"According to a detailed account by activists before news of the massacre, a convoy of 25 vehicles with army and security forces headed west after dawn on Thursday, with three armoured vehicles and five trucks towing artillery, passing through the town of Muharda in the direction of the village of Tremseh.

"They blockaded the village from all four sides and began violently and randomly firing on houses as a helicopter flew overhead. As the attack happened the electricity and telephone lines were cut. Residents gathered in the streets in a state of fear and panic. They were unable to flee because of the blockade from every side," the report posted on activist Web sites said."

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DRONE WATCH: Protecting Privacy From Drones

Unpiloted drone aircraft are already being used for some purposes in the United States, and plans are being made for greatly expanded use. Alongside these plans, efforts to control and regulate this use are also growing, bringing together libertarians and civil liberties organizations.

One of the most conservative state legislators in Virginia, Delegate Todd Gilbert,  and the American Civil Liberties Union (ACLU), are working together to pass legislation that would regulate the use of drones. The Associated Press reported:

"The increasing use of drones as a surveillance tool by police and government agencies has prompted privacy concerns nationwide. A trade group for drone manufacturers recently unveiled its first code of conduct to reassure a public leery of the possibility of drones monitoring them in their homes.

However, Gilbert said he and the ACLU believe drones should be strictly regulated to protect Virginians’ privacy and civil rights. …

Gilbert said his bill would require police to get a warrant before using drones. It also would impose public monitoring and accountability standards and require the destruction of any pictures acquired by drones unless they are part of an authorized investigation."

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DRONE WATCH: Medals for Drone Pilots?

The Washington Post reports:

The Pentagon is considering awarding a Distinguished Warfare Medal to drone pilots who work on military bases often far removed from the battlefield.”

If the medals are approved, that makes killing people from a computer in the U.S., thousands of miles from a combat zone, “distinguished warfare.”  Will hazardous duty pay come next?

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Olympic Security: Londoners Lose Battle to Keep Missile Systems Off Their Roof

With the Olympics just a few weeks away, Time reports on the fight that has broken out over security for the Games:

"Policing the world’s biggest peacetime logistics operation is a herculean task, and Britain’s intelligence and military officials are preparing for every eventuality — even if it means festooning a few apartment buildings with Rapier missiles.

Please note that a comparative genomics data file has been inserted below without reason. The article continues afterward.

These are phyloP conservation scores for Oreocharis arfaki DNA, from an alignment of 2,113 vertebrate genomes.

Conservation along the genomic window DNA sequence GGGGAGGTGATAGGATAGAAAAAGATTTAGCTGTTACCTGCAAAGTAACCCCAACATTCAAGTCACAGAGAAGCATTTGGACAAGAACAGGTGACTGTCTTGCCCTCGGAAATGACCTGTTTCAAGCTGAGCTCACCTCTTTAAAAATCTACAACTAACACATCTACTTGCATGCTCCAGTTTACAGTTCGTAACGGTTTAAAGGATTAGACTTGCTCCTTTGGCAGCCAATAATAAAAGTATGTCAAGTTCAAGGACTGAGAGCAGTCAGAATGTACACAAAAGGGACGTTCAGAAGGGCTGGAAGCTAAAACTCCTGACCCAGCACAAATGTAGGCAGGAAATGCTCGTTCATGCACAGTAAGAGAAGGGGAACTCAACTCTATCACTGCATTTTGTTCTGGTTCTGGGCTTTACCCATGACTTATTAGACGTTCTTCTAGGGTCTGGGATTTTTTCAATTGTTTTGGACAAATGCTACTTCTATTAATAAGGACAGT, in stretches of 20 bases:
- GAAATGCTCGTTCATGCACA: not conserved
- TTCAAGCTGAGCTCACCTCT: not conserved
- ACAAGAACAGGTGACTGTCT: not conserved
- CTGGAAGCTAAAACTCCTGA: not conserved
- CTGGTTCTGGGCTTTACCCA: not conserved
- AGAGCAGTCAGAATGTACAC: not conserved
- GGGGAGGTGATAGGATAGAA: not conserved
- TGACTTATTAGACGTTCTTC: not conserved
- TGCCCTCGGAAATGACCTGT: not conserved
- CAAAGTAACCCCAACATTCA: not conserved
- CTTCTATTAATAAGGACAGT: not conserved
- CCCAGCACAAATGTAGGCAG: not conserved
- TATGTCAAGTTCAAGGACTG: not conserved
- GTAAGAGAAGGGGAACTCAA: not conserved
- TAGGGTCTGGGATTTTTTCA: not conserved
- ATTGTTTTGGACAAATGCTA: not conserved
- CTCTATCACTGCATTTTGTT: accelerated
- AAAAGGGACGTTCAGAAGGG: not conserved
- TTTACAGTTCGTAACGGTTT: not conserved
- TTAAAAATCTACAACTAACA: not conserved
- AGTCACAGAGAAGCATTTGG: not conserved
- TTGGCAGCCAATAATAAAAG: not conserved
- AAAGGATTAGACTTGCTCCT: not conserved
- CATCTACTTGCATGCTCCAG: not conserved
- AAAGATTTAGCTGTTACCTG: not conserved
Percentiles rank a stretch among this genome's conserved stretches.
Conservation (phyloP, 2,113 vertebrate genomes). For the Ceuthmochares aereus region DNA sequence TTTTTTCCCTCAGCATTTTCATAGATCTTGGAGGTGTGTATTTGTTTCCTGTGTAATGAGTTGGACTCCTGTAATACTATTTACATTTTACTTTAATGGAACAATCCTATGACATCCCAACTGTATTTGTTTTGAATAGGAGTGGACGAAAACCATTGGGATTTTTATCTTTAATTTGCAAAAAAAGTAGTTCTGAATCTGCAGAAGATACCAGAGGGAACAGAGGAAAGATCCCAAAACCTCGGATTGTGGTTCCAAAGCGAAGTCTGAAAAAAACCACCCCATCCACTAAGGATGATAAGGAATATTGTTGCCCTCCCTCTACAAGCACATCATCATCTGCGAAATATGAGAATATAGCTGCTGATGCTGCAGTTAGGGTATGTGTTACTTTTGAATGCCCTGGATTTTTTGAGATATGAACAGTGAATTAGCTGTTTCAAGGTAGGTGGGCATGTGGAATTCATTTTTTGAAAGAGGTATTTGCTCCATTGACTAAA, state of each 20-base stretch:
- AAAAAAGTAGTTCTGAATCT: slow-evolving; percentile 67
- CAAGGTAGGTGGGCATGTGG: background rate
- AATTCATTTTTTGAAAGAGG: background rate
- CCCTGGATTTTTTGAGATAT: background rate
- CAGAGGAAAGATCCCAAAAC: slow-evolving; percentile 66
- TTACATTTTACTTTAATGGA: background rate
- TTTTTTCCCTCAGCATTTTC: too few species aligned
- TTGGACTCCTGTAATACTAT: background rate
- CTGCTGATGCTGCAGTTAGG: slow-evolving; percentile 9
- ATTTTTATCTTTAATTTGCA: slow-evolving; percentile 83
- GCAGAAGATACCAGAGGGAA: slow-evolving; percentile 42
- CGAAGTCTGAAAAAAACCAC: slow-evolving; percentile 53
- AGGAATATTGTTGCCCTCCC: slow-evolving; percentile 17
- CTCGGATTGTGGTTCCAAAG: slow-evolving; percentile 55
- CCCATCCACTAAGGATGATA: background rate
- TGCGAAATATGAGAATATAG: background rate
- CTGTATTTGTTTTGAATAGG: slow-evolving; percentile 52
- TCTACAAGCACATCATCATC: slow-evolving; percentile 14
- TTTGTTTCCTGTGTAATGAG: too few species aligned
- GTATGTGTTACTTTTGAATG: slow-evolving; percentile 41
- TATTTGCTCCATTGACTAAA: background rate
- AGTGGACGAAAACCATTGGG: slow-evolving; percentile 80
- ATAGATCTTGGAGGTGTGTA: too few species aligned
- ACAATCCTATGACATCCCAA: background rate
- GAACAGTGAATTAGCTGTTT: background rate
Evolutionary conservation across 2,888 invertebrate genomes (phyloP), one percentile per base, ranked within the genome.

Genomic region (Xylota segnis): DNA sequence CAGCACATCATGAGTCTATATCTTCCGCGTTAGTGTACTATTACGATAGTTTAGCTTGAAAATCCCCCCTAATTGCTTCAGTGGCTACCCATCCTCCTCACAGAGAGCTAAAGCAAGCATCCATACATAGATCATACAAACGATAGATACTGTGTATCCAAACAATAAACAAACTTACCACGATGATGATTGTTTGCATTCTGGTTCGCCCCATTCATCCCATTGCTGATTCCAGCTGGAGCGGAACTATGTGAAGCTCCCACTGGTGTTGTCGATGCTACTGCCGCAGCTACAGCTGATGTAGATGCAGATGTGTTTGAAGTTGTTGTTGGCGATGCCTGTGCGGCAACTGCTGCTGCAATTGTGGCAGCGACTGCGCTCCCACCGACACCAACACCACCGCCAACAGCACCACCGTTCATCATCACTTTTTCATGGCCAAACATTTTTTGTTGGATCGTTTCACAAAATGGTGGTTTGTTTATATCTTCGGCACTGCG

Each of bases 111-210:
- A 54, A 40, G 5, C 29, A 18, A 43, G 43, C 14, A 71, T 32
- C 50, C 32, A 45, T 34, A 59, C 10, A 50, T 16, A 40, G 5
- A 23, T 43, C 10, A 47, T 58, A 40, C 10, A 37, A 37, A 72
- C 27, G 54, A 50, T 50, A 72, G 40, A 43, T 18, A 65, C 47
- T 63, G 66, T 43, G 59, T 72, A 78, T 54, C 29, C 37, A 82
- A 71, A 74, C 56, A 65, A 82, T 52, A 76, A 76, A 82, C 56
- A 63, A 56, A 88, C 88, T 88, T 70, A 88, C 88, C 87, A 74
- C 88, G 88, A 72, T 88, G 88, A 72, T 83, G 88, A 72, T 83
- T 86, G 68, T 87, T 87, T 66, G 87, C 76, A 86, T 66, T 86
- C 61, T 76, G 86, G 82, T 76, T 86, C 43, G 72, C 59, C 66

Back in May, after residents learned about the plans through leaflets from the MoD, they launched the Stop the Olympic Missiles campaign. Residents staged a protest march on June 30 against government plans, which were approved by the Prime Minister, Deputy Prime Minister, Home Secretary and Defence Secretary. In one of the most reproduced images of the protest, an elderly woman holds a sign that says “No missiles on homes! No snipers on schools! No guns on streets!” Other signs simply read, “No missiles in our community” and “This is not a war zone.”
 
But on July 10 a high-court judge rejected those claims, giving the government the all-clear to proceed. While delivering his verdict, Justice Charles Haddon-Cave suggested that the residents were not at risk and instead were “under something of a misapprehension” about the equipment. He also said the government was acting within the law. A day later lawyers representing the residents said they have decided to drop their case: the tenants simply cannot afford to appeal the court’s decision."
 
Read more here
 
 

 

 

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DRONE WATCH: Drone Attacks Not Okayed By Pakistan

The Pakistani newspaper DAWN reports that in an interview with CNN, Pakistan’s Ambassador to the US, Sherry Rehman said her government has not approved continuing drone strikes.

“There’s no question of it. We also consider it, the drone program, we consider it counterproductive to all our goals in the sense that it radicalizes for the, it radicalizes foot soldiers, tribes and entire villages in our region. And what we see, really, is that increasingly Pakistan is feared as a predatory footprint. The concerns over drones can’t just be brushed aside.”

She said that the government considered the strikes to be a violation of international law, and that the damage done by the strikes outweighed the claimed benefits.

“It is something that is not only radicalizing large swaths of the population and it is also seen as predatory. It’s seen as against the law. And it continues to challenge a relationship that can actually accomplish a lot more on the ground than we are doing today in eliminating terrorism.”

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State Department: Release Pastor Nadarkhani

The State Deparment yesterday released a statement on the imprisonment of Iranian Christian Pastor Youcef Nadarkhani, who has been imprisoned for over 1000 days on charges of apostasy.

Organizations and countries has been calling for his release since he was imprisoned, but Iranian authorities has yet to agree to release him. A new date for Pastor Nadarkhani's trial has also been set recently.

Read the statement in full below:

 

U.S. DEPARTMENT OF STATE

Office of the Spokesperson

For Immediate Release                                                                                                                                                                                                                                                                                                                                                                                                                                                                                                              July 9, 2012

2012/1118

 

STATEMENT BY VICTORIA NULAND, SPOKESPERSON

Continued Imprisonment of Christian Pastor Youcef Nadarkhani and
Repression of Minorities in Iran

We note that July 8 marked 1,000 days Christian pastor Youcef Nadarkhani has spent in an Iranian prison.  Pastor Nadarkhani still faces the threat of execution for simply following his faith, and we repeat our call for Iranian authorities to release him immediately.